Robert began his wine career in Asheville working at GreenLife. “I found myself gravitating toward the wine section,” he said. “Soon, my professional evolution was completed and I was all in for a career in wine!”
To further his knowledge, Robert worked seven years with a local wine distributor. He then took his expertise to Bouchon where he selected wines for the menu. “Six years later, I began to seriously consider starting an import business.”
Robert saw a hole in the market. “There were very few German red wines,” Robert observed. “All you saw on shelves from Germany was Riesling. I thought German Reds could be my niche!”
But Robert soon found that bringing a wine to market is not for the faint of heart! In North Carolina, retailers and restaurants must buy wines from a North Carolina Distributor. When a wine is imported, it is either turned over to a Distributor to sell or the importer wears two hats and also handles distribution.
“Both require financing,” Robert said. “That’s when reality set in.” “Passion can sometimes get in the way of the best business choice.”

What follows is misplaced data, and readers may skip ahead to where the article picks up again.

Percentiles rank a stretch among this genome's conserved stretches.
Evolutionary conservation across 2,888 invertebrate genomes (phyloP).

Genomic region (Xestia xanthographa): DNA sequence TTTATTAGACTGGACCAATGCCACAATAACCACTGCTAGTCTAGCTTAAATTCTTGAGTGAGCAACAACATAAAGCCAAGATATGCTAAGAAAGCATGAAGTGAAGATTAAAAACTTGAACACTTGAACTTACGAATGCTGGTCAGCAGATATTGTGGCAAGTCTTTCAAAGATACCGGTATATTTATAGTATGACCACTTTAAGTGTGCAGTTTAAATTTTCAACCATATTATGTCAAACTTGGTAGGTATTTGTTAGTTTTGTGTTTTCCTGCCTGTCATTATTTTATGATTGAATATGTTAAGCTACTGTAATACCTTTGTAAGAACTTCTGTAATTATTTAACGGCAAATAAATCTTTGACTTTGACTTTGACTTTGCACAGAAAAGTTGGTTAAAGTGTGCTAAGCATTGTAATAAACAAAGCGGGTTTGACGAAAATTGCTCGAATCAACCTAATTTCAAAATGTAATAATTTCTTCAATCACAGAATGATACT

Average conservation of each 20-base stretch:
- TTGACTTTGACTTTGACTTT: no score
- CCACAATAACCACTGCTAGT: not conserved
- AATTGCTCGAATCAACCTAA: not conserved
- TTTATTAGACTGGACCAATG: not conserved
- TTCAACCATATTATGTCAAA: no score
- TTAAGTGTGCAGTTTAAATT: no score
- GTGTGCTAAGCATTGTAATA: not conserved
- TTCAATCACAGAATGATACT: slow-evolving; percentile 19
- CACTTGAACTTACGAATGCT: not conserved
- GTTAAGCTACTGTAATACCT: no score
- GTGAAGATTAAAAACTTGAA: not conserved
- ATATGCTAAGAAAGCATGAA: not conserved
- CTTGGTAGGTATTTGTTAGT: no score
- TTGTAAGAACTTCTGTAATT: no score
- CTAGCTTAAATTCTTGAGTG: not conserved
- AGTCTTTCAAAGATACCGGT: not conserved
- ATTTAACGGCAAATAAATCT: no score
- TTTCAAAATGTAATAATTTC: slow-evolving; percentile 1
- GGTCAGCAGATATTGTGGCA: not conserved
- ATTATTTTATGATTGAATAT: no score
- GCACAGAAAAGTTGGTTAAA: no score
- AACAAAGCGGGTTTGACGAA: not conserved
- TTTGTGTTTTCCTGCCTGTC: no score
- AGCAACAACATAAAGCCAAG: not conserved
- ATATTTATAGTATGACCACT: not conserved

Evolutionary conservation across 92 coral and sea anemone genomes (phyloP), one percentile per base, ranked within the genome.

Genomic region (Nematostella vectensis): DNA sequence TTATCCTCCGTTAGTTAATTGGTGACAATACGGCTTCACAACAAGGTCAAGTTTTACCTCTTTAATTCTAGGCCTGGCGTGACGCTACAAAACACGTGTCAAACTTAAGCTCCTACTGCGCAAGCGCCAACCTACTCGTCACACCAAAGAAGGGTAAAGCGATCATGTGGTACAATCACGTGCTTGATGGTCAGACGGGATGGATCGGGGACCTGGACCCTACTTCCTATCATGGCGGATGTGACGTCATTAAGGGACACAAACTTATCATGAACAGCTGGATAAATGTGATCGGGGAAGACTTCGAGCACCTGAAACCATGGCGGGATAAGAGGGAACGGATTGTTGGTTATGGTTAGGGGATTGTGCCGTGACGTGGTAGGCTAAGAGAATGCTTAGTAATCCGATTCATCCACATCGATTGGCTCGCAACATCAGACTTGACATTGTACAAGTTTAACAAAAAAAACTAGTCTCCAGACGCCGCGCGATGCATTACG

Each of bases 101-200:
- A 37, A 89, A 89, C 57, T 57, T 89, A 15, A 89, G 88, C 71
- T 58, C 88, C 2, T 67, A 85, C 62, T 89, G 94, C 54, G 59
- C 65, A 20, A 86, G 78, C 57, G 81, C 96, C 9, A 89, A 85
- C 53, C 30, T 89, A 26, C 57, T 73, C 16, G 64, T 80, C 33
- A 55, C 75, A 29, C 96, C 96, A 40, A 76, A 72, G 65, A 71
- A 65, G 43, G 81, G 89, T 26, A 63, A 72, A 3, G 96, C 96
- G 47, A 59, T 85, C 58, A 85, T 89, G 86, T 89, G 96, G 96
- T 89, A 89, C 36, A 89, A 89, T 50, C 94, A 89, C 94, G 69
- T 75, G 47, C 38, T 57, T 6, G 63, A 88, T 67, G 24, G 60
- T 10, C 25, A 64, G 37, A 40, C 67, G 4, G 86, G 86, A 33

So despite his enthusiasm for German Red wines, Robert knew a small market like Asheville could not support a little known new entry. “A small importer could not buy enough wine to meet the distributor’s demands and, worse,” Robert realized, “the small family farmer could not produce enough wine!”
While he still imports German Reds, Robert decided to also import wines from other countries. “I find wines by attending trade shows, visiting wineries, recommendations from industry people, and from wineries seeking an importer.”
After a wine is selected to import, Robert must submit the label for federal government approval. Once approved, Robert says smaller loads are shipped from LeHarve, France, to New York then trucked to Asheville. “An entire palette of wines would ship from Marseilles directly, usually to Charleston.”
But what makes all this work worth it? Robert talks of a recent trip to France. “I don’t speak French,” he says, “I am usually accompanied by an associate to translate.” But on a recent trip to the Loire Valley, Robert was on his own.
Robert was invited to lunch at Chateau de L’Aiguillette, a small family winery that produces “muscadet,” which is to oysters what Chianti is to red sauce. “There was a table with eight family members, none of whom spoke English.” Robert said. “We both spoke as much of the other language as we could and filled in with drawings on post it notes to communicate!”
“These are wines that you will only be able to taste because a small family produced it with care, a small importer committed to bring the wines to this country,” Robert summarizes, “and a small independent retailer invested in making the wines available to the community.